07 Oct

FALL IS HERE!

Posted in Heel Pain, Plantar Fasciitis

Enjoy daylight after work for a few more weeks.

Daylight savings time ends November 2. You don’t have to get on that trainer or treadmill yet.  Here are some tips for exercising outdoors in the fall.
 
1. Wear reflective gear on moving body parts (shoes, socks, hands)
2. Wear a headlight with a rear flashing red light.
3. Avoid the roads and enjoy local trails and parks. 
4. Increase the intensity of your exercise and shorten the time. Many people see more desirable results when they add interval type workouts to their routine. (http://www.runnersworld.com/workouts/quick-workouts-in-just-20-minutes?cid=socTP_20141002_32652116)
5. Don’t be afraid of the dark. Exercising at night can provide a different perspective on your workout and refresh your interest.
Remember we are here for you if you have any foot or ankle pain. 

Local Walk/Jog/Run Events this fall

Crozet - Crozet Trails Crew Trail 5K / October 11th
Waynesboro - Fall Foliage Race 5k & 10k / October 11th
Roseland (Devil’s Backbone Brewery) - The Blue Ridge Burn / October 11th
Charlottesville - Color Me Cured 5k / October 18th
Stuarts Draft - Jack-O-Lantern Jog / October 24th
Waynesboro - Howl-o-Weenie 5k  / October 25th
Charlottesville  -  DANGER! ZOMBIES! RUN! 5K / October 26th
Staunton (Frontier Cultural Museum) - 5k MAD Zombie Run/Walk / October 18th
Staunton - Illuminate 5K Run/Walk / October 18th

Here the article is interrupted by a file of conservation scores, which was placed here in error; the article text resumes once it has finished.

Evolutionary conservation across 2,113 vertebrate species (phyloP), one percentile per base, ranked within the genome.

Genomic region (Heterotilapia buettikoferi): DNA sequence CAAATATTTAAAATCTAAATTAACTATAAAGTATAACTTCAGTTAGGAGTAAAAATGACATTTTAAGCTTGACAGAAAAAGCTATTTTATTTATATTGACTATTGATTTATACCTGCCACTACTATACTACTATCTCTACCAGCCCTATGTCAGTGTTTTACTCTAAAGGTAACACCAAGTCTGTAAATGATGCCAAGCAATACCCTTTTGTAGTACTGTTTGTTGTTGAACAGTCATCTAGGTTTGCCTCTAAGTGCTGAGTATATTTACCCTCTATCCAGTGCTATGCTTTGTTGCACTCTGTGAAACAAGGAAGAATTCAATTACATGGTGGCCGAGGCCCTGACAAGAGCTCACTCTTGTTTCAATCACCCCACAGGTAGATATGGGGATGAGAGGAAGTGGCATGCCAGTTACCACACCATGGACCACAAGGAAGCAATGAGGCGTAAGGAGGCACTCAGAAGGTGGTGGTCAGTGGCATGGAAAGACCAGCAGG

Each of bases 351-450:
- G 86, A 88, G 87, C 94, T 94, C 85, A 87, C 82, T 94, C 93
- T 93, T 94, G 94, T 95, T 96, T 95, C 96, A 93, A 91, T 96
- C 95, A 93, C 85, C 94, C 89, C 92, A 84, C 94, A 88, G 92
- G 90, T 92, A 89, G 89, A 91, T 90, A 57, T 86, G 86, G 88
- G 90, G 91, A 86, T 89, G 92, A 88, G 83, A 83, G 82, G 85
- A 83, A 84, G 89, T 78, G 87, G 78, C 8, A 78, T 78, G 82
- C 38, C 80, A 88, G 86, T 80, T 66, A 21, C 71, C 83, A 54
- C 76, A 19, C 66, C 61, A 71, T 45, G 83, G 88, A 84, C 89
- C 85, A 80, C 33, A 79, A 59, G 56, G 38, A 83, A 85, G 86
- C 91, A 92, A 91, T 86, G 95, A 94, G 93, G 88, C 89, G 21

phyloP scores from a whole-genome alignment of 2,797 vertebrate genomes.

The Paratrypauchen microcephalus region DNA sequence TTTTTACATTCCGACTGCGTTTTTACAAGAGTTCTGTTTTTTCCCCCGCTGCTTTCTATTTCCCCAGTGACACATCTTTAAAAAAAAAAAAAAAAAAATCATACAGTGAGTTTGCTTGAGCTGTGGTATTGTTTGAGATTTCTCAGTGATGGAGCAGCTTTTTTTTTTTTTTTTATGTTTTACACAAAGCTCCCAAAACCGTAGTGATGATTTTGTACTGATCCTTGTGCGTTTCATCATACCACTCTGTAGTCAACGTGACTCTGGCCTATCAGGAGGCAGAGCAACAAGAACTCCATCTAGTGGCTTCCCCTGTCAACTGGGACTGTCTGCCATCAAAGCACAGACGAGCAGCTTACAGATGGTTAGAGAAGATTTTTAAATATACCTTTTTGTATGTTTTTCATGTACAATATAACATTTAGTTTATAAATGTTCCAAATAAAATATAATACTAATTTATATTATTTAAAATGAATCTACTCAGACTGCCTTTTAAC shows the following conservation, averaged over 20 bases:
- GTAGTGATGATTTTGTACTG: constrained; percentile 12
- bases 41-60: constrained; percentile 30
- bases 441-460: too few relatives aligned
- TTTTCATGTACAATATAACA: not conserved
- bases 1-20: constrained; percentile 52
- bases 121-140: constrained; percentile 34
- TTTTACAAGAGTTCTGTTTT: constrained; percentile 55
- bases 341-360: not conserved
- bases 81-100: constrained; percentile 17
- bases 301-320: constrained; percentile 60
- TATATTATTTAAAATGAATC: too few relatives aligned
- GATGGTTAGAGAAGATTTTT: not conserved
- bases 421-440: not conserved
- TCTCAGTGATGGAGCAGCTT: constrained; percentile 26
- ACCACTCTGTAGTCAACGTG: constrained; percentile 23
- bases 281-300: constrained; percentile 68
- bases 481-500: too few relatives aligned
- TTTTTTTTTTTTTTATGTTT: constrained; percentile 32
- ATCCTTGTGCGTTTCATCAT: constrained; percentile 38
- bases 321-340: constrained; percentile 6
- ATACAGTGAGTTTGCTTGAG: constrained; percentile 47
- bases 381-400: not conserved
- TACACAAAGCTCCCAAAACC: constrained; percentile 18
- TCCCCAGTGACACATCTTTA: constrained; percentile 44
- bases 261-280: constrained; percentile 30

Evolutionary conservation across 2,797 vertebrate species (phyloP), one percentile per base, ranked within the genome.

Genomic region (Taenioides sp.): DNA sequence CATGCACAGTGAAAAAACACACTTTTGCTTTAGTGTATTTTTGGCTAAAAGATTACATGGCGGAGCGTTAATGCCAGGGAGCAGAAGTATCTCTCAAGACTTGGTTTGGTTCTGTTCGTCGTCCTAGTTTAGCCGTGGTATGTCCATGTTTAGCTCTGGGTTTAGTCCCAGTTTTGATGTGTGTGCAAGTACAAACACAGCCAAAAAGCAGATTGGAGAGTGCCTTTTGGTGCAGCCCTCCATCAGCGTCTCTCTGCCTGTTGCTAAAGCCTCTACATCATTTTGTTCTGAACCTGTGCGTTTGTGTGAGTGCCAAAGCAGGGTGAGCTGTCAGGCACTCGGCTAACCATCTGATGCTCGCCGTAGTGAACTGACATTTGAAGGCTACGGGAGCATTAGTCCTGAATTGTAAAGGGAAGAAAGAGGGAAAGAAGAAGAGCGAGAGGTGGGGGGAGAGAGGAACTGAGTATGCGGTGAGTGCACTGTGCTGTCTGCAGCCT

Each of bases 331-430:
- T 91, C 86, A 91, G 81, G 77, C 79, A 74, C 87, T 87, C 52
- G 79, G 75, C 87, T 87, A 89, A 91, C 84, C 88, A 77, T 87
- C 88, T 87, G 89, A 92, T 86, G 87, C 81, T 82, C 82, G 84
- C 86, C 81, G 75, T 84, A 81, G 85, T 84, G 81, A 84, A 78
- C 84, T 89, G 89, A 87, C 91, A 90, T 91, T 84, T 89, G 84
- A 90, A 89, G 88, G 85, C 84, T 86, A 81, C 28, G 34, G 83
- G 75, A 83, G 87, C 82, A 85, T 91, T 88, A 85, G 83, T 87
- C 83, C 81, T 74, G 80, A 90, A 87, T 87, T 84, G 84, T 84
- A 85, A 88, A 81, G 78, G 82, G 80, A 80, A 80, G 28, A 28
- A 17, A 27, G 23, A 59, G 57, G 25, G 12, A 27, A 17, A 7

Need help with your shoe selection?  Click here for some help.

 

Blue Ridge Foot and Ankle Clinic has been a part of the Waynesboro and Charlottesville communities for over 20 years. Podiatrists Dr. Kevin Murray and Dr. Stewart Chang offer services in sports podiatry, foot and ankle problems and diabetic foot care. Our friendly, accommodating team of Certified Podiatric Medical Assistants look forward to welcoming you to our practice.

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You can also visit us @ www.brfootandankle.com

887 A Rio East Court  Charlottesville, VA 22901
434-979-8116
66 Parkway Lane Suite #102
Fishersville, VA 22939
540-949-5150

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29 Jul

Plantar Fasciitis Information & Treatment

Posted in Heel Pain, Plantar Fasciitis

PF.INTERNALPlantar Fasciitis

A common, yet no less painful, injury, plantar fasciitis refers to the inflammation of the plantar fascia, the connective tissue that runs along the bottom of the foot and creates the arch of the foot. The plantar fascia helps to support the arch of the foot, taking pressure off the arch when the foot bears weight. Experts suggest that the plantar fascia supports up to 14% of the pressure exerted on the foot. During activity, the plantar fascia acts like a spring, propelling us forward as we take steps.

Inflammation of the plantar fascia is called plantar fasciitis, and occurs when the plantar fascia is over stretched or over used. Causes include foot arch problems, obesity or sudden weight gain, long-distance running, especially running downhill or on uneven surfaces, a tight Achilles tendon, and shoes with poor arch support or soft soles. Plantar fasciitis is one of the most common injuries treated among the running population.

Plantar fasciitis is frequently diagnosed in men between ages 40 and 70 years, however, it is such a common podiatric injury that it is seen across the board with various age groups and genders. The symptoms of plantar fasciitis include pain and stiffness in the bottom of the heel, which can be either dull or sharp, ache or burn. Patients commonly complain that the worst pain is felt in the morning, but also after standing or sitting for long durations, while climbing stairs or after intense activity.